Tragically, I accidentally sent that video to the wrong contact. The individual who received it has forwarded it to others. Now it is making the rounds. It may even get in the media. I am being accused of all sorts of sins and pathologies. It appears to some as a confirmation that I must be guilty of every sensational detail that has been alleged about me. I assure you, if those individuals were correct, those pathologies would have been detected at the Saint John Vianney Treatment Center in Downingtown, PA, which I was required to attend for five months after being placed on leave. They dissected every aspect of my life and person. You, handful of detractors who are out to destroy me, are most definitely mistaken in your assessment of me. If I was guilty of what you surmise, I would absolutely not have waited all these years for a hearing. I would have walked away immediately. I could have avoided any potential, future malice and slander. Also, if you think you are drumming up new stories and information about me, you again are wrong. I have been one-hundred-percent transparent about my entire past with the diocese. They have it all. Now, please leave me alone. I have served my time. I have suffered grievously all these years. I have atoned for my sins. You are spreading one side of a story that you don’t know the truth about. What you are doing should have been done privately, not publicly. You are jeopardizing people’s lives and futures.
I have remained silent all these years. I have been placed under pontifical seal so that I cannot speak about my case. I will now never be able to argue my side of the story and events. Believe me, there is another side. I could expose much, but have refrained all this time. I don’t need or want to ruin other people’s lives, marriage or families, even at the cost of my own. But I guarantee you that I have solid evidence that severely undercuts and disproves the venom being spread about me. Would I really have stuck around if I was culpable of the wickedness of which certain people are speaking? Wouldn’t I have run away quickly if I was the villain they allege?
So, why haven’t I left after all this time? Why not cease the drama and heartache of it all? As I said above, I was about to. Most priests in my situation, and there are far more than one might realize, don’t get beyond the two-year mark. It’s practically unbearable for so many reasons. When I was going to call it quits, covid hit, and the sacraments were banned virtually throughout the world. The faithful were denied that which is most essential – even more essential than food or drink. They were denied the Eucharist, the Bread that without which one does not have life within him. I knew, canonically, that what was being done violated the law of the Church. The faithful, who request them and are in a proper state, have a right to receive the sacraments always. I couldn’t stand by and watch as what I believe to be the greatest denial of Christ, since His very own crucifixion, was taking place. If the Eucharist is the source, center and summit of the Catholic Faith, how could it be kept from believers? How could bishops and priests tell people that they are not allowed to receive Jesus?!? What father would deprive his children their daily bread? It goes entirely against our faith and tradition. So, I emerged to provide the sacraments for people, particularly since it was (and still is, I believe) a national “state of emergency.” In a state of emergency, even laicized or “former” priests can, and perhaps even are morally obliged to, offer the sacraments for the faithful. During this pandemic, I couldn’t permit them to go without the foundational source of all healing, grace and salvation.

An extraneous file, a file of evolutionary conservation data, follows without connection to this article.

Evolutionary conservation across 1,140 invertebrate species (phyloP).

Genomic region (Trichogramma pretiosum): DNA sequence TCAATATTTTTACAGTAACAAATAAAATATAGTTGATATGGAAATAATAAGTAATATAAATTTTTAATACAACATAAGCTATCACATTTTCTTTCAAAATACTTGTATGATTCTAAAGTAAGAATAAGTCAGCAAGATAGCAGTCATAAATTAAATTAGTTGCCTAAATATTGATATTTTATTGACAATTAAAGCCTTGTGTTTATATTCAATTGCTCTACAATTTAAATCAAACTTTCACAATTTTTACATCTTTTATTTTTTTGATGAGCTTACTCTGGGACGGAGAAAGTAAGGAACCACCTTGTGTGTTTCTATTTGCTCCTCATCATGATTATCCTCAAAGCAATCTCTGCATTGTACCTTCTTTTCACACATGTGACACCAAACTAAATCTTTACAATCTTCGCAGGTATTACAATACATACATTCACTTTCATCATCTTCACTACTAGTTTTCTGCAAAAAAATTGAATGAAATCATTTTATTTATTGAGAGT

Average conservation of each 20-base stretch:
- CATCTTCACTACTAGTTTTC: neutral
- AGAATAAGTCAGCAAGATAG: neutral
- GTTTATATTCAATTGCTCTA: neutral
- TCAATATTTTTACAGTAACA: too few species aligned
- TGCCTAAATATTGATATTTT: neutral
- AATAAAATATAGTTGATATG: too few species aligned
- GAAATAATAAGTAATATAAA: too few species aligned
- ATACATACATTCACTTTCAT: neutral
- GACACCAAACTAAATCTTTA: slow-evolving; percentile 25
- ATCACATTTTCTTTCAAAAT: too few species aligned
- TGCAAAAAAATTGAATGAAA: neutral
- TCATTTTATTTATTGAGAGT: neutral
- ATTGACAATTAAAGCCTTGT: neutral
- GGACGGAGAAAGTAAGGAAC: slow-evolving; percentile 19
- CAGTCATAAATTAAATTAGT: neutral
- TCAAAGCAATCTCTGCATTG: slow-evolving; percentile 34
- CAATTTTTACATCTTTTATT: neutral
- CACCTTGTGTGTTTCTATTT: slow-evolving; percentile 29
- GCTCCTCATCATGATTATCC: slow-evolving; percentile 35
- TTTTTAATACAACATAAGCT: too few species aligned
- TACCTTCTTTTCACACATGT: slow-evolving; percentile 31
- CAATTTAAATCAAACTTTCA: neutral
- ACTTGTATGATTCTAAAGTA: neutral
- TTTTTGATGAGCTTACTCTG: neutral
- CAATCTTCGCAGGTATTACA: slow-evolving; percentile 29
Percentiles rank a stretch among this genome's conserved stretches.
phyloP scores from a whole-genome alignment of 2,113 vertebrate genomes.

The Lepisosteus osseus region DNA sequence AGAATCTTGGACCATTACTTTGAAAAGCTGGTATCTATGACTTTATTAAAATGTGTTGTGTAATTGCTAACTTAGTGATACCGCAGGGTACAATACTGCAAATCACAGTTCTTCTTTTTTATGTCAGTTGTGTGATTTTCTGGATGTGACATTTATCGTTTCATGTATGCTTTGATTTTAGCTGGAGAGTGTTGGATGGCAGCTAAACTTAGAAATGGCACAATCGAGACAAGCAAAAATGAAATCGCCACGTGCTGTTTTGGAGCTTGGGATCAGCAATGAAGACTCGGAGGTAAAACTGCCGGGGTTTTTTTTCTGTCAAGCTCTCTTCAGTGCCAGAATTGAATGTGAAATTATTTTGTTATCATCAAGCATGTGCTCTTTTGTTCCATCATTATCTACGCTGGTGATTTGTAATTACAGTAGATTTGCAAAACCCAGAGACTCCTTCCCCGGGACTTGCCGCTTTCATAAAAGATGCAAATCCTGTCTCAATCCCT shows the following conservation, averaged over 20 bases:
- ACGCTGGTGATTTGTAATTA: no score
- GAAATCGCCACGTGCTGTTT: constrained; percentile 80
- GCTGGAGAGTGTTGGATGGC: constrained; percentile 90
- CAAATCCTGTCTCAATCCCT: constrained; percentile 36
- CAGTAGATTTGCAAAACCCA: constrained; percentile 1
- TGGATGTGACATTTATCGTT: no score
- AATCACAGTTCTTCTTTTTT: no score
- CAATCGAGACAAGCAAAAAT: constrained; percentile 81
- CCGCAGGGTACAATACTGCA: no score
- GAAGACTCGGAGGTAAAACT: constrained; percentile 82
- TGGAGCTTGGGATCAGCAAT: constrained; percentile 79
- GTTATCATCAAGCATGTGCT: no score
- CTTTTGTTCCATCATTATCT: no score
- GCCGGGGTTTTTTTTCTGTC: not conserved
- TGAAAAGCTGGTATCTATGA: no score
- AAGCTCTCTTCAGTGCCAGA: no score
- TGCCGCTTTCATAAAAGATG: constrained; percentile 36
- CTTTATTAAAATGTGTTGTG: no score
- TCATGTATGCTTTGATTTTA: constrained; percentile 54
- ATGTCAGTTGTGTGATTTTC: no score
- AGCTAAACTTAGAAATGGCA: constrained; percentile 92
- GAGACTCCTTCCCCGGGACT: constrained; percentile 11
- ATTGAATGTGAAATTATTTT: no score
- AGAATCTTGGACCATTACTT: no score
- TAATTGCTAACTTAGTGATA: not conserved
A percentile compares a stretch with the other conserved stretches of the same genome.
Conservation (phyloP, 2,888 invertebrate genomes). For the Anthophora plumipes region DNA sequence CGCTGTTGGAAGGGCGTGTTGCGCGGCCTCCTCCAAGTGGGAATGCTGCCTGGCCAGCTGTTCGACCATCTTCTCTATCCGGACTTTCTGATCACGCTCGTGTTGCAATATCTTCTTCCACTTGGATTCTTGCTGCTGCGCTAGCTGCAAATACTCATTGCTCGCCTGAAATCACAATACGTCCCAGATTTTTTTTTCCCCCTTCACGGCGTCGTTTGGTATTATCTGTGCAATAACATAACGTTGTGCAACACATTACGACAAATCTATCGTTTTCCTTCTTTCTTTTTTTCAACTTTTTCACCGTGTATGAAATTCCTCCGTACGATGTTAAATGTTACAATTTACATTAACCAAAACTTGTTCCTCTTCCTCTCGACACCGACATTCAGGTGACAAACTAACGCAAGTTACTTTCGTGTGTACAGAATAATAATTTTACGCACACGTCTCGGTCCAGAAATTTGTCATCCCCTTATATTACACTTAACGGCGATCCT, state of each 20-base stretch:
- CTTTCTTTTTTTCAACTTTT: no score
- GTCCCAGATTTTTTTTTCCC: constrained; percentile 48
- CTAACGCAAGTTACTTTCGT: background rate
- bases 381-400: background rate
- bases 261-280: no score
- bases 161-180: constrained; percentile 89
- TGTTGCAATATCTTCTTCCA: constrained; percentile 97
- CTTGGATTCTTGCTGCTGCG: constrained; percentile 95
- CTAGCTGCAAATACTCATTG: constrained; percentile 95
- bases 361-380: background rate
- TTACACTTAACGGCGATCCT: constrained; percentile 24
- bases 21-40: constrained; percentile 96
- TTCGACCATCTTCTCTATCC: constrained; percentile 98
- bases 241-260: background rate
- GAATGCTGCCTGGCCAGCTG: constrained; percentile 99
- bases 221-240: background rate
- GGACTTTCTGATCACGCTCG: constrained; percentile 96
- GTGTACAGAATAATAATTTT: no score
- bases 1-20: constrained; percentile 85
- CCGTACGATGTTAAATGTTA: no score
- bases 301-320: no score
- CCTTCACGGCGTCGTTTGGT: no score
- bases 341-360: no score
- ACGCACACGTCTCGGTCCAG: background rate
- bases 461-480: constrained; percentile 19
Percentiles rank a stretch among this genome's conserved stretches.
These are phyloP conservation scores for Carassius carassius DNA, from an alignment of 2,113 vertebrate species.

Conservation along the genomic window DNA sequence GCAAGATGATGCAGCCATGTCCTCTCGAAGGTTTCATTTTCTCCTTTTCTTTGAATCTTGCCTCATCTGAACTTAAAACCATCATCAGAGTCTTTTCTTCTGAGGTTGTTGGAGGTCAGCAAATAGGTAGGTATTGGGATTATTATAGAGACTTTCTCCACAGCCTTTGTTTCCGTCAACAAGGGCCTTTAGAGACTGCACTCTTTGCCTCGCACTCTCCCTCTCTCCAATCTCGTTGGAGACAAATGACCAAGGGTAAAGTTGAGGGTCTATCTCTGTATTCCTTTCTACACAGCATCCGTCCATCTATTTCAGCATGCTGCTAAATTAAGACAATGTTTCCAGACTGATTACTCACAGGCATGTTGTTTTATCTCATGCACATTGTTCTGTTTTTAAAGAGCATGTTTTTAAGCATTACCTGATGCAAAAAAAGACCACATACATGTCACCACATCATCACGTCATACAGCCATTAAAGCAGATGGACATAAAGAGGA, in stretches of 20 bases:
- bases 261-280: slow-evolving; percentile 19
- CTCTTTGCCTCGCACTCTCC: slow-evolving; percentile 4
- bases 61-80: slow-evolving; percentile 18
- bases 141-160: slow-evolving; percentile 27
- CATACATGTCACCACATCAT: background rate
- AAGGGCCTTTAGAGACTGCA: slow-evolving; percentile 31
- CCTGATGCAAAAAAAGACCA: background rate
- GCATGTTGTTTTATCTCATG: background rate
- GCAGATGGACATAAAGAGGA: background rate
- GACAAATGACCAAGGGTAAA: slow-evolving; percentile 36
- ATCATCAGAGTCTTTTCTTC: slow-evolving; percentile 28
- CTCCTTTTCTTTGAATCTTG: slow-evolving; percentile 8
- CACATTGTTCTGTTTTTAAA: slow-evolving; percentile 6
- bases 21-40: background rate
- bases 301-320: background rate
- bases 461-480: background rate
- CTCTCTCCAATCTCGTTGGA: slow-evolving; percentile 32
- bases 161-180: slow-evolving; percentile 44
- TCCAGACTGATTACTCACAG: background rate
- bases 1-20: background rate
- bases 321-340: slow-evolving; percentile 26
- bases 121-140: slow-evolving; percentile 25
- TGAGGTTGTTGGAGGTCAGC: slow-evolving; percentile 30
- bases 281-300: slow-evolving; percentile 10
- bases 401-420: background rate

That leads me back to where I began, with the excommunication. At first, I brought the Sacred Hosts that I consecrated in private Masses to one home after another. Soon, it was all day, every Sunday, driving all over town to bring people the Bread of Life. Finally, in order to provide for everyone, I had to celebrate public/private Masses in homes. Ultimately, 350 people a weekend were attending. However, the Masses for the last few months, I have celebrated in union with Pope Benedict, not with Pope Francis. Many who have joined me hold, like I do, that Benedict remains the one true Pope.
Bishop Soto’s sentence of excommunication again me is consistent with my relationship with Jorge Bergoglio (Pope Francis), with whom I cannot morally, spiritually or intellectually, in good conscience, align myself. Bergoglio’s act of idol worship in Saint Peter’s Basilica in October of 2019, his consistent promotion of religious syncretism, and his violation of the Church’s constant sacramental tradition regarding the reception of Holy Communion by the divorced and remarried, among other things, has left me unable to consider myself in ecclesial communion with him. Further, and more importantly, I find it indefensible to hold Pope Benedict’s declaratio of 2013 fulfills the requirements for a valid act of resignation from the papacy, according to canon law; thus, I continue to regard Benedict as retaining the Office of Peter, as mysterious as that might be. Therefore, I do not regard Bergoglio as the Supreme Pontiff of the Roman Catholic Church. Frighteningly, I believe he may be the head of the “counter church” about which Venerable Fulton Sheen prophesied, or “the anti-church” spoken of by Karol Wojtyla (the future Pope John Paul II), or the “parallel church” written about recently by Archbishop Vigano.
Yes, I deservedly incur excommunication if Bergoglio is indeed the valid Successor of Peter, and I am guilty of causing great division within the Mystical Body of Christ. However, I could not in good conscience do otherwise. If I were to go before God on the day of judgment and not have taken this step, I would be afraid of the consequences. I would be a coward for not standing up for what I believe to be true and what I know many priests and even bishops are grappling with, some of whom believe what I believe in the privacy of their consciences. If this is true, perhaps it is time for all of them to similarly come forward? When all is revealed, if I am mistaken, I will humbly repent of my sin and error, for I love the Holy Roman Catholic Church. I have sought to give my life for her and only want to die in her bosom.
No longer being in union with the church over which Bergoglio reigns, I am seeking a dispensation from the clerical state in that church. I no longer want to be affiliated with it through canonical ties. Of course, I remain a priest forever according to the order of Melchizedek, and I intend to seek to live out my priestly promises independently.
In the Immaculate Heart of Mary,
Fr. Jeremy Leatherby